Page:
It has become an article of faith that mall traffic is down, from Signet to Victoria’s Secret to Gap. And while it’s hard to get solid data on this—ShopperTrak told me it longer offers it—no one doubts traditional shopping malls face tricky days ahead.
The most immediate problem: Big anchor tenants like J.C. Penney and Macy’s are closing hundreds of stores. According to real estate company CoStar, nearly a quarter of U.S. malls risk losing their anchor store.
That’s a huge problem, because once those big tenants leave, they are hard to replace. One retail analyst predicts that one-third of U.S. malls will close their doors in the coming years. Some Wall Streeters are now actively betting against loans taken out by shopping center operators, according to Bloomberg.
The main culprit here is, of course, the growing power of online. Malls became dominant because they offered a wide variety of products under one roof. But now shoppers have the equivalent of a shopping mall—even hundreds of malls—on their phone. And with teens increasingly “hanging out” on social media, they no longer have to spend their afternoons gathering at the mall.
In a way, this represents history catching up with us. America has long been considered “over-malled.” We have 2,353 square feet of shopping center space per 100 people, nearly double that of any other nation, according to CoStar. This shakeout has been a long time coming.
Malls have tried to combat traffic drops through a variety of measures—some not particularly praiseworthy, like tracking consumers who sign on to their Wi-Fi. But mostly, they are diversifying, reaching out to nontraditional tenants like doctor’s offices, dry cleaners, and grocery stores. Some are beefing up their entertainment options, like laser tag and carousels, turning themselves into de facto amusement parks.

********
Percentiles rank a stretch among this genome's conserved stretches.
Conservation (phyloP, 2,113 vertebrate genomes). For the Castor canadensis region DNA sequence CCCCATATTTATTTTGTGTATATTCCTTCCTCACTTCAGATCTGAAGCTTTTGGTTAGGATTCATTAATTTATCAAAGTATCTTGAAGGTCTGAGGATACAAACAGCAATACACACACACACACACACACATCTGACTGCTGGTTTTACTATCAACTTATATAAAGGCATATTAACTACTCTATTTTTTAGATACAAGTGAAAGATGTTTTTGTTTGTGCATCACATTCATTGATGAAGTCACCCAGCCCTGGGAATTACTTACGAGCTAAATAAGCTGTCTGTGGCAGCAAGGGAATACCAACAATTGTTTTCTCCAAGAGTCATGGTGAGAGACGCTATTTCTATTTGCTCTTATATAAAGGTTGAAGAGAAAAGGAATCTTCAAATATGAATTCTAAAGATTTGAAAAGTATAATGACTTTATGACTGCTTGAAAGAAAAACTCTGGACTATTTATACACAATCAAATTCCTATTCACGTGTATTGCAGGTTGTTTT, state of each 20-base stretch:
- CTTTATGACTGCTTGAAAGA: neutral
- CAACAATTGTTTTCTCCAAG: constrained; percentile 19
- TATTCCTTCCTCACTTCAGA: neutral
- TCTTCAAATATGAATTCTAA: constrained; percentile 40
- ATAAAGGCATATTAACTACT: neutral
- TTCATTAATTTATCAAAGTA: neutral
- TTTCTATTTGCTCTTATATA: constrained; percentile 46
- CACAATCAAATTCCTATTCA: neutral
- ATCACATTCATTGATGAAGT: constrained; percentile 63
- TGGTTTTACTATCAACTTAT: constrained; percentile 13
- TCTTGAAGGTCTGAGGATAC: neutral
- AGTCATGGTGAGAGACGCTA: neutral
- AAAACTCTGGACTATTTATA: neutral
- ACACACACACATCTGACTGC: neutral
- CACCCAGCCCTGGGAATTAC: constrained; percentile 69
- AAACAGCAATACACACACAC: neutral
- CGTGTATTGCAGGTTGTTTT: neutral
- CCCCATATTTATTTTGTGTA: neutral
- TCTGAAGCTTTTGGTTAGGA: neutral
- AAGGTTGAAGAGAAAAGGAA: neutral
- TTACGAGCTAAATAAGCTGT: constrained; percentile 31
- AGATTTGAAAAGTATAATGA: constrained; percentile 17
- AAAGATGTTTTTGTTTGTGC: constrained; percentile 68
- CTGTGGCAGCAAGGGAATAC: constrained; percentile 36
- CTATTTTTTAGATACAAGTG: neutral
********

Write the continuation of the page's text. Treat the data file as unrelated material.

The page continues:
As one veteran retail executive told The Washington Post, “There’s a mall in Palm Beach with two or three schools in it, a synagogue and newspaper publisher in it, and a place where you can buy a cup of coffee and doughnut. There’s not a single retail store in it.”
New malls are still being built, but many of them—like New York City’s Westfield World Trade Center, aka The Oculus (pictured), located adjacent to JCK’s new offices—are notable for being attractions in themselves.
In a way, malls are getting back to being central meeting places, which is how they were originally envisioned. (The inventor of the mall was a socialist, who dreamt they would function as European-style meeting places. He died disappointed.)
But as far as traditional retail centers, we are seeing a stratification of the market. Just like the U.S. economy is breaking down to the 1 percent and everyone else, so it is with malls. Green Street Advisors notes that despite the rise of e-commerce, the value of top-rated “A” malls has actually increased in recent years. A lot of the rest, however, could struggle, and some may not be long for this world.
(Photo courtesy of Westfield Corp.)